It looks like the dead bat bounce is over.
Yesterday we cautioned that "Selling in May" may be a good risk strategy for 2020, and for traders in Saudi Arabia that warning is already being validated with Saudi stocks crashing the most in almost two months following a Moody's outlook cut and the kingdom’s finance minister saying that "painful" measures including deep spending cuts, are needed to respond to the coronavirus crisis and crash in oil prices, while Saudi officials said a whopping 70% of Mecca's population is already likely infected with the coronavirus.
One day after Warren Buffett surprised the videoconferencing Omaha pilgrims when he said that he had dumped all his airlines holdings and was holding out for lower stock prices, the benchmark Saudi stock index, the Tadawul All Shares, closed down 7.4%...
... the biggest one day drop since the whole coronavirus crash started on March 9.
Saudi Aramco dropped by 5.2% to 30 riyals per share, while major lenders including Al Rajhi Bank, National Commercial Bank and Saudi British Bank plunged at least 6.7%.
It wasn't just Saudi Arabia - where more than 100 Saudi stocks retreated between 9.5% and 10% - saw violent selling. Stocks in Kuwait, the United Arab Emirates, Qatar, Egypt and Israel also declined. In Dubai, 10 stocks including Deyaar Development, Damac Properties and Dubai Investments fell between 4.8% and 5%, the maximum allowed limit.
The Saudi selling was triggered after Finance Minister Mohammed Al-Jadaan, who is seen as "the voice of the Saudi government and leadership", said in an interview with Saudi television station Al-Arabiya that the world's biggest oil exporter hasn’t witnessed "a crisis of this severity" in decades, adding that government spending will have to be cut "very deeply", something we touched on earlier. His comments, according to Bloomberg, were a sharp change in tone from more reassuring remarks he gave about the economy one week before.
Commenting on Al-Jadaan's ominous warning, Yasin, from Al Dhabi Capital in Abu Dhabi said that Al-Jadaan “was a voice that brought back people to the reality that post-corona and the lower oil prices are here to stay for a while.”
"Investors also read that this is a signal that other Gulf governments will have to take a similar stance and therefore we saw negative reflection spreads to U.A.E. markets.... The question to many is: will the other economic activities recover substantially to help offset some of the drop in oil revenues in 2020, or will it stay muted in H2/2020 and therefore keep the pressure on spending this year and next at least?”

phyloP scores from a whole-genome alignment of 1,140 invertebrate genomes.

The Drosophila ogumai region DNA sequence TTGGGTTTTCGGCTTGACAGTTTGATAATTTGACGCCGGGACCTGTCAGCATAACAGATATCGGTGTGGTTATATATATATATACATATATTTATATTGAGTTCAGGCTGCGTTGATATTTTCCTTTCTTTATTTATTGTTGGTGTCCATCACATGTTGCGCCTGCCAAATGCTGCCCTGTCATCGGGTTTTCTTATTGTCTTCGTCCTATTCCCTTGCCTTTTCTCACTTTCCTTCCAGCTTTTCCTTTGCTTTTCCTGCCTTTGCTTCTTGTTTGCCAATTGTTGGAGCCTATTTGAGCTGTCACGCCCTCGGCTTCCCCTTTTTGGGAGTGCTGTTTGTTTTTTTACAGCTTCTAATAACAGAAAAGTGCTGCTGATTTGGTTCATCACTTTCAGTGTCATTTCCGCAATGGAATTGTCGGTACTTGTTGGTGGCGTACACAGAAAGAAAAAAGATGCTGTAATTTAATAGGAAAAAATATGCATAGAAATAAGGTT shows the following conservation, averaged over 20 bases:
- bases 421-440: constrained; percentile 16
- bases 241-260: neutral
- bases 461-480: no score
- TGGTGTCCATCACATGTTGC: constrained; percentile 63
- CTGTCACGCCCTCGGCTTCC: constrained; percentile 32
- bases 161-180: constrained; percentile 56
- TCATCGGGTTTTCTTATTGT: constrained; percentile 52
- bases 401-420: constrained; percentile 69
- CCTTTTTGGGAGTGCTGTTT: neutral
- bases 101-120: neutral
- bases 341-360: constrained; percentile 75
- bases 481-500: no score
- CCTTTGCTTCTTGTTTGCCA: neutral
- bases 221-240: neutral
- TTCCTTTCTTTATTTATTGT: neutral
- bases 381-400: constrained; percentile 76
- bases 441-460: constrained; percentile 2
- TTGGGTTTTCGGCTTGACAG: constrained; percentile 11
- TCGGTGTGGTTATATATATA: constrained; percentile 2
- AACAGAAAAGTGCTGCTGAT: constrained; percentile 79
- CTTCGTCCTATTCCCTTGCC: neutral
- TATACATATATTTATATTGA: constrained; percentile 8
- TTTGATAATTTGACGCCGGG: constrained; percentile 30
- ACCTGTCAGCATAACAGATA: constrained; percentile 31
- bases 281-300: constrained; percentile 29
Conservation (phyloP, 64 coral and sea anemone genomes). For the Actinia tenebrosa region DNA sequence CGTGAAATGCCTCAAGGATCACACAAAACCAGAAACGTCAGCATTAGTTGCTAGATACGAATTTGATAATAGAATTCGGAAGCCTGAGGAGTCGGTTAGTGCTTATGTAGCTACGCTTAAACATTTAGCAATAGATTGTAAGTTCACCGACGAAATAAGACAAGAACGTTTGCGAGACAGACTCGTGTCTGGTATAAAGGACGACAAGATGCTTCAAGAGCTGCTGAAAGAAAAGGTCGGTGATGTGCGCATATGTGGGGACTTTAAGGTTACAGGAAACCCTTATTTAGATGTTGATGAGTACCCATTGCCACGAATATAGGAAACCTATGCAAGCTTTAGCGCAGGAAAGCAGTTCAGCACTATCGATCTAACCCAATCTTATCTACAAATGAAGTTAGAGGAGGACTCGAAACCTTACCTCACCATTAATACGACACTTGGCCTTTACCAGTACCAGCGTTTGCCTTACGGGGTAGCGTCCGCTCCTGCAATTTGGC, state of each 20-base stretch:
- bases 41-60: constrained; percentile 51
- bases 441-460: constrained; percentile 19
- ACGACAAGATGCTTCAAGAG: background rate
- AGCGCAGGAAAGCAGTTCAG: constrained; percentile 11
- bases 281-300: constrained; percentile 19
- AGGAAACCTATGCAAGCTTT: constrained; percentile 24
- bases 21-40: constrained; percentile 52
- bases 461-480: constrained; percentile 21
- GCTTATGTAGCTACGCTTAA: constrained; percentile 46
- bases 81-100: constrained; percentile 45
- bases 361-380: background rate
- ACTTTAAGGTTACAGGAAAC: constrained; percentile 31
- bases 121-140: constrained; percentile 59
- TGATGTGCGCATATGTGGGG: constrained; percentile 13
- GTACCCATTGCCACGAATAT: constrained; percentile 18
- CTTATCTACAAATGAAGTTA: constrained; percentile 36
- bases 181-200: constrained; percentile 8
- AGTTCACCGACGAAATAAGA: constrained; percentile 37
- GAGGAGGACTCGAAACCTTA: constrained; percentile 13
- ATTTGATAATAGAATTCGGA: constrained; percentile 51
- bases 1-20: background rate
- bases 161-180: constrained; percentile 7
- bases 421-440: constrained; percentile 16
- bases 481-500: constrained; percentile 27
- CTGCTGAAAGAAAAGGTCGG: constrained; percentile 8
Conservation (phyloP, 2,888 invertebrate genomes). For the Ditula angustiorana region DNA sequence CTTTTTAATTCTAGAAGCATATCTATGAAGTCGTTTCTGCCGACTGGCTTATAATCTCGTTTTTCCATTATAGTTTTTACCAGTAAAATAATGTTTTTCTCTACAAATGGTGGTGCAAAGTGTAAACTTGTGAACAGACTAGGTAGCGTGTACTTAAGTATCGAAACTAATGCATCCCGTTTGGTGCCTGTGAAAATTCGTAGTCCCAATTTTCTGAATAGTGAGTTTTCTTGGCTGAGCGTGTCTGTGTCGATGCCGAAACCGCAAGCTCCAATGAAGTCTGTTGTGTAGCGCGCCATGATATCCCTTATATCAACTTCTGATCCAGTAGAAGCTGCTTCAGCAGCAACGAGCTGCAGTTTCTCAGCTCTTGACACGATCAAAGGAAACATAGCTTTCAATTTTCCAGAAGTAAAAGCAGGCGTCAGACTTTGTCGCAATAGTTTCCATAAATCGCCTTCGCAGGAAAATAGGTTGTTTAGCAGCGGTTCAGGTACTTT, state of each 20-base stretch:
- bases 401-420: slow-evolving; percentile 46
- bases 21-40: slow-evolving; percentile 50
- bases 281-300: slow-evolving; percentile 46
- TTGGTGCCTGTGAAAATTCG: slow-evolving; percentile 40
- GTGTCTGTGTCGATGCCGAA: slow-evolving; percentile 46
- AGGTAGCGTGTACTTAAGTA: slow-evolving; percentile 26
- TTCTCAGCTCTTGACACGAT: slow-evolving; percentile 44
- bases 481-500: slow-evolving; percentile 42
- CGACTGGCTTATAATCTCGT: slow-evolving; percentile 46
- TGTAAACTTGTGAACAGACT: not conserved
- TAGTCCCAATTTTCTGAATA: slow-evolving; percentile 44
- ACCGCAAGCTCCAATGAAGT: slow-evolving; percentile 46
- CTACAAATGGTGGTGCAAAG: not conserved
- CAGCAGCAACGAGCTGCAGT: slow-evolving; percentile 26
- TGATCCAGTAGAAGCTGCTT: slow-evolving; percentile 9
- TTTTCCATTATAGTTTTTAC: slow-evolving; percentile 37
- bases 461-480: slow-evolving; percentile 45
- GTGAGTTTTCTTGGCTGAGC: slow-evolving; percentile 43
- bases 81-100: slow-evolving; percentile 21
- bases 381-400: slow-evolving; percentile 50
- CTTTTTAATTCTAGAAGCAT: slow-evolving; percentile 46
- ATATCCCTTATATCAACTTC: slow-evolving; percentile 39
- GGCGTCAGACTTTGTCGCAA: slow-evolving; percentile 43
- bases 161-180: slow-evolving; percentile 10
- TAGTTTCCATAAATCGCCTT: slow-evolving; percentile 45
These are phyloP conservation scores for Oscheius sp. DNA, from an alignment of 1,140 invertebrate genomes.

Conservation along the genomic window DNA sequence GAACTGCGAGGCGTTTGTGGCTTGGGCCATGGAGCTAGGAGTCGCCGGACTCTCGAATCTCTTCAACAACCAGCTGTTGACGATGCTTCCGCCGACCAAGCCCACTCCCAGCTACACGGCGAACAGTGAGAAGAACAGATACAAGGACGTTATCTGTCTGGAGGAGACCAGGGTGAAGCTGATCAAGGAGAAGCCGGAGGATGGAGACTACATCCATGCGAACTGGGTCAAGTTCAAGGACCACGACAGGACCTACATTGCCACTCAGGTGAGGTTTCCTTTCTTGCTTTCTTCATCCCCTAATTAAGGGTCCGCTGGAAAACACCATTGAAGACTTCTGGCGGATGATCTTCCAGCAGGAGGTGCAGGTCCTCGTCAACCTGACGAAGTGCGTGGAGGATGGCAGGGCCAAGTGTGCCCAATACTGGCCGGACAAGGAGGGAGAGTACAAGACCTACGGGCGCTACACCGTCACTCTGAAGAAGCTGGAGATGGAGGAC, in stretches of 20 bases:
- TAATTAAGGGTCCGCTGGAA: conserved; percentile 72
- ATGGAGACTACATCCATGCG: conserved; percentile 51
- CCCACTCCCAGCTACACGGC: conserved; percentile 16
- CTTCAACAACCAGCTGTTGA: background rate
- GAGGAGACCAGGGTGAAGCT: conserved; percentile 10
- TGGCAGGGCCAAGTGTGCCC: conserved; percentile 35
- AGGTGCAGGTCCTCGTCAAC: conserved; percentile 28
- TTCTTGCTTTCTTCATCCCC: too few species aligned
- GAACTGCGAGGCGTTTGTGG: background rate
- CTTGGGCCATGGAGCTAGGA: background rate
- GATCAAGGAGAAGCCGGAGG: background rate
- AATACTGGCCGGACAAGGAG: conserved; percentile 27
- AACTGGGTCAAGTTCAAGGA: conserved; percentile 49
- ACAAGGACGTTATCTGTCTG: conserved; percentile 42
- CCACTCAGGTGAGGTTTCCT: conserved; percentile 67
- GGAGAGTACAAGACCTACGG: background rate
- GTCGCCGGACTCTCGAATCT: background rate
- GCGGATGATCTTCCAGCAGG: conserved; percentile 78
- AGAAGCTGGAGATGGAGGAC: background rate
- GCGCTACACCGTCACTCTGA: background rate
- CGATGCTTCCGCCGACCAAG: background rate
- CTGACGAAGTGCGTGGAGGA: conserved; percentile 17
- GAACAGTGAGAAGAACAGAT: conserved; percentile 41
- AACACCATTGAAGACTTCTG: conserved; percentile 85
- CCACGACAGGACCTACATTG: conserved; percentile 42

As a result, investors "took it as a warning of much higher spending cuts to come than the original 20%-30% expected earlier in the crisis."
There were more bad news earlier, when on Friday Moody's cut the government’s outlook to negative from stable due to "“increased downside risks to Saudi Arabia’s fiscal strength", even as the rating was kept at A1 for now.
In addition to concerns about the local economy, and Buffett's tongue-in-cheek warning that a second wave of selling is coming, there is also the specter of a new war of words between the US and China to worry about: "The smokescreen of another bilateral issue ahead between the U.S. and China over the origins of the coronavirus pandemic will pick up steam," Jameel Ahmad, a markets analyst at FXTM in London, told Bloomberg.
In addition to a fiscal crisis, the Kingdom may soon be dealing with a funding crisis as well: the collapse in crude prices and the government’s drop in foreign reserves, which plunged by a record $27BN in March...
... is putting more pressure on the Saudi riyal. For now, however, prices for 12-month dollar-riyal forward contracts are well short of their all-time high reached in 2016.
Commenting on the drop in reserves, Al Jazeera said that when the kingdom last stared down the crash in crude in 2014, it wielded reserves that peaked at over $735 billion. The stockpile was down by over a third just three years later, channeled almost entirely toward deficit spending.
And now, Saudi Arabia is blowing through its reserves at the fastest pace in at least two decades, even as the government is barely using the holdings to cover fiscal needs. Following its debut in international bond markets in 2016, borrowing covered most of the budget deficit in the first quarter.
With its buffers already fragile and the economy waylaid by the coronavirus, Saudi Arabia is looking to scale back spending and rely more on debt. Straining under lockdown to contain the spread of the pandemic, the kingdom is also bracing for a second impact from the oil rout and unprecedented production cuts negotiated by OPEC and its allies, after a damaging price war between Russia and Saudi Arabia.
Goldman Sachs predicted that the central bank's reserves, down more than 100 billion riyals ($27 billion) in March alone, will stabilize soon. "Despite a further anticipated decline in oil revenues in the second quarter, we expect the rate of reserve burn to slow," Farouk Soussa, a Goldman Sachs economist, said in a report.
That said, Goldman thinks that a currency devaluation would be too costly for Saudi Arabia and the better option is to adapt to the oil shock through fiscal changes, although it is very much unclear how much demand there is for Saudi debt which isn't and probably never will be backstopped by the Fed. Well, remove that "never" - there will come a time when the Fed will own everything.